Sunday, March 11, 2018

justice


This weekend I read The 57 Bus by Dashka Slater.

From the book jacket:

One teenager in a skirt. 
One teenager with a lighter.
One moment that changes both of their lives forever.



In November of 2013 in Oakland, California, an agender teenager, Sasha, was riding the 57 bus and was set on fire. In an instant – with the flame from a lighter and a reckless lapse in judgement – the lives of two teenagers were changed forever. 

Richard is a black teen who attends public school and lives with his mother, Jasmine, in a crime-riddled neighborhood. In one tragic, reckless, thoughtless moment Richard holds a lighter to Sasha's skirt. The skirt erupts in flames and Sasha is severely burned. Richard is charged with two hate crimes and at 16 faces being tried as an adult.

The 57 Bus is the true story of two teenagers and the crime that changed their lives. The book explores the ideas of gender identity, class, race, and the juvenile justice system.

The story is empathetic and takes a compassionate look at both teens and their families. The 57 Bus is an amazing work of contemporary non-fiction that belongs in the hands of all teens. Read this book with the young people you know. 

Check out the discussion questions for the book from Macmillan Publishing. Readers are guaranteed to learn more about themselves and the society we live in. 



Friday, March 9, 2018

the poetry of women

"Pero, tú no eres fácil."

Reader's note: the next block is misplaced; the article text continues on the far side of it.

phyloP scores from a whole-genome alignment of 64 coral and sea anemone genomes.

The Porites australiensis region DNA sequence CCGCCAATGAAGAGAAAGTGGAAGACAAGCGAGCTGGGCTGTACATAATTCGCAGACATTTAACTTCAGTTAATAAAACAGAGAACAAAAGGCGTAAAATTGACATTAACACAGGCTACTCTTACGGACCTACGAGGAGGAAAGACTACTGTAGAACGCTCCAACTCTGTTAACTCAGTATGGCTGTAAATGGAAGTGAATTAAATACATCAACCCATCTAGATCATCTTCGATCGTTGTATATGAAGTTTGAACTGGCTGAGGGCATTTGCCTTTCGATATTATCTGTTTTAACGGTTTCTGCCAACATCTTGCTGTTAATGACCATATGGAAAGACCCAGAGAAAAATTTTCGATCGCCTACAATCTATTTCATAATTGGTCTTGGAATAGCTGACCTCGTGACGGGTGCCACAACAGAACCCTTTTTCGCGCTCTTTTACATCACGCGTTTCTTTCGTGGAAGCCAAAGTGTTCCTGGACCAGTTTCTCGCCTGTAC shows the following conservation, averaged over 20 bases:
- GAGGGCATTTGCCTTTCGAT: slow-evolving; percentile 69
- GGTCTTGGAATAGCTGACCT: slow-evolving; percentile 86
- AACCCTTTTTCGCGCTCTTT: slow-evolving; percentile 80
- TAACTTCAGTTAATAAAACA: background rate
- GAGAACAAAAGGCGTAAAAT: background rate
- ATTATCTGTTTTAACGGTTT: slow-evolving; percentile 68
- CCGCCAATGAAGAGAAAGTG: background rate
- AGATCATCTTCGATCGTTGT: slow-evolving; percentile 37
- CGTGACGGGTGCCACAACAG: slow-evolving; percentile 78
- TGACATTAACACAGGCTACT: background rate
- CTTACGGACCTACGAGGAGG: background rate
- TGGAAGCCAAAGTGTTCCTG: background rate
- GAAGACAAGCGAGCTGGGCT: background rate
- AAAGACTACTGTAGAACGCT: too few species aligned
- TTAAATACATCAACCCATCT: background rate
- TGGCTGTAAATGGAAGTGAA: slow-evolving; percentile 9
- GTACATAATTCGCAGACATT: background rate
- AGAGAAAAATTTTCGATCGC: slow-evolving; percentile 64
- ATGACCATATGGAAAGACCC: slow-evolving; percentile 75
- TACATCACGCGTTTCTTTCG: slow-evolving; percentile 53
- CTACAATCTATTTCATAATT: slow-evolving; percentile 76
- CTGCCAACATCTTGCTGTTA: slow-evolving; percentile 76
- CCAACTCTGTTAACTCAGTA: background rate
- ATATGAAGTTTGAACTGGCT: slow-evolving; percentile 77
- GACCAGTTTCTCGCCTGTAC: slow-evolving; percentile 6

You sure ain't an easy one.



There's something amazing about a story told in verse. This week I read The Poet X by Elizabeth Acevedo. This is the perfect YA book to read for Women's History Month. The Poet X tells the story of Xiomara Batista, an Afro-Latina teen living in Harlem. Her mother is devoutly religious and prefers Xiomara to remain silent, pious, contained. But Xiomara's thoughts and emotions can not be contained; she pours them into her poetry... into her leather bound notebook.




Elizabeth Acevedo is a celebrated slam poet. The Poet X is her debut novel.





Thursday, March 8, 2018

Hello, Universe

I just read Hello, Universe by Erin Entrada Kelly. On February 12 of this year Hello, Universe won the Newbery Medal for outstanding contribution to children's literature. 


The book takes place over the course of one day. The characters all come together in what seems like a string of crazy coincidences, but...

"There are no coincidences."

This book is a suspenseful adventure that builds empathy for all its characters. While following signs from the Universe, the characters embody creative agency and authentic emotion.